A leadership opportunity that Shara had to overcome came when she had to assume responsibility for a new team who was dealing with the grief and confusion of their supervisor’s unexpected departure. The situation was further complicated because she was an outsider who did not have specific background in the industry where they were working. To transition the team into a new way of being, she had to work to build trust by listening before developing a plan. Not being an expert in that space, Shara had to be vulnerable to transform the team into a new structure with honesty, transparency, patience, clear expectations, and accountability. Shara met her goal and the team was pleased with the result.

Although as a society we ask leaders to ask for help when needed, Shara doesn’t believe that we are comfortable hearing leaders say that they don’t know something or that they need additional support. She believes that as a culture we need to create trust and build a safe space for that to be possible. Shara’s advice to women in leadership is to trust yourself, build your network, and be clear about who you want to be. She says if you align yourself with your values and incorporate the advice that you can successfully navigate any space. Shara also encourages women leaders to make self-care and personal development a priority as it is important as your career progresses. Although we are naturally wired to think and analyze, Shara warns women not to spend time with re-occurring doubt or negative self-talk. It can become noise and distract from what you can do versus what you may need help doing or more time to learn.

Shara is optimistic about this new generation of employees who are opting out of business as usual and opting into transformation. Our workforce is constantly changing. These new workers are not happy with the rinse and repeat of the status quo. Companies will have to contend with the fact that the new generation is not going to tolerate old school ways and if they want to stay in the space of creation and transformation they must prepare for an evolving and revolving workforce.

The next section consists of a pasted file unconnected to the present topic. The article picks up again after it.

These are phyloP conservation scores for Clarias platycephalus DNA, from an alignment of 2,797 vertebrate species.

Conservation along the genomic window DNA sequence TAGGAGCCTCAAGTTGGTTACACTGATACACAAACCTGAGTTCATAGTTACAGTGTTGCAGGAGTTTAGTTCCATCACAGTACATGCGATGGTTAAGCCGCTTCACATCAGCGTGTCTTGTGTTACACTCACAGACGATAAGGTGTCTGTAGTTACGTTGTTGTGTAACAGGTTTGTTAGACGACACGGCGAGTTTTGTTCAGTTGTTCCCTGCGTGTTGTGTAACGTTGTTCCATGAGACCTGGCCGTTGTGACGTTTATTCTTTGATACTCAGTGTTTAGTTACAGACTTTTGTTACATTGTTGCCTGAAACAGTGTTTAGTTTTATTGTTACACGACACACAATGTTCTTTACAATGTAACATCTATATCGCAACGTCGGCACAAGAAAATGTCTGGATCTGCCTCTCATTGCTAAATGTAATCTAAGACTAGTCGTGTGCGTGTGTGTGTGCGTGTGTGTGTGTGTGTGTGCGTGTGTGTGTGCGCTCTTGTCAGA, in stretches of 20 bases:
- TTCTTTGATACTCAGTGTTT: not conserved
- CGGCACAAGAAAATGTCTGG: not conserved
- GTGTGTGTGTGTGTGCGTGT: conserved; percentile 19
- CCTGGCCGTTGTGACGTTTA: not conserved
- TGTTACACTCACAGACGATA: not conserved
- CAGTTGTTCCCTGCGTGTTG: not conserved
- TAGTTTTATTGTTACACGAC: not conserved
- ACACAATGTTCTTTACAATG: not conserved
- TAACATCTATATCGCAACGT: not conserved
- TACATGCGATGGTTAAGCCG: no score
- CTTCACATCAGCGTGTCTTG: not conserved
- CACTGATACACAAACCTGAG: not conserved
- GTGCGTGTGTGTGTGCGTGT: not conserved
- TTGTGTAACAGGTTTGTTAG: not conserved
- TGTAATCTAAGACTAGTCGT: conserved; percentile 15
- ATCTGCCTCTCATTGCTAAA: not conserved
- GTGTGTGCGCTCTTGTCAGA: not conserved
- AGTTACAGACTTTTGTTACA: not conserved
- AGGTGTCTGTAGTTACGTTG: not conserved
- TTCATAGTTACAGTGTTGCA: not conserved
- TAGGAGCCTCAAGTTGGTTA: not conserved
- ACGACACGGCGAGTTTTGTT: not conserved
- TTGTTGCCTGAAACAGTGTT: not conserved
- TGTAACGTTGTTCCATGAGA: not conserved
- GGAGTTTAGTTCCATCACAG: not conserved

Work/life balance is important to Shara. She fills up by giving back through trainings, panels, and mentorship but does for others after she has filled her own cup. Shara’s self-care varies depending on where she is in life but includes travel, exercise, rest, a strong support system, and a bit of escapism with movies, books, and podcasts. Shara’s self-care also includes food that reminds her of home – the joys and values of her family. She is not a big cupcake person, but her favorite dessert is ice cream.

You can learn more about Shara’s impressive work on LinkedIn.

Nicki Sanders, MSW, CEO, is a Career and Empowerment Strategist who helps high-performing women of color in management go from overworked, underpaid, and unappreciated to energized, well paid, and appreciated. Through Nicki Sanders Leadership Consulting, she also helps businesses recruit, hire, train, and retain great employees. Nicki has an extensive background in developing and managing successful programs and leading high-functioning multi-disciplinary teams. She is an accomplished professor, coach, trainer, and group facilitator who has combined her gift for authentic relationships, Master of Social Work degree, and over 20 years of diverse work experience to create a life she loves. Nicki is a lover of cupcakes, travel, and 80’s hip hop and R&B music.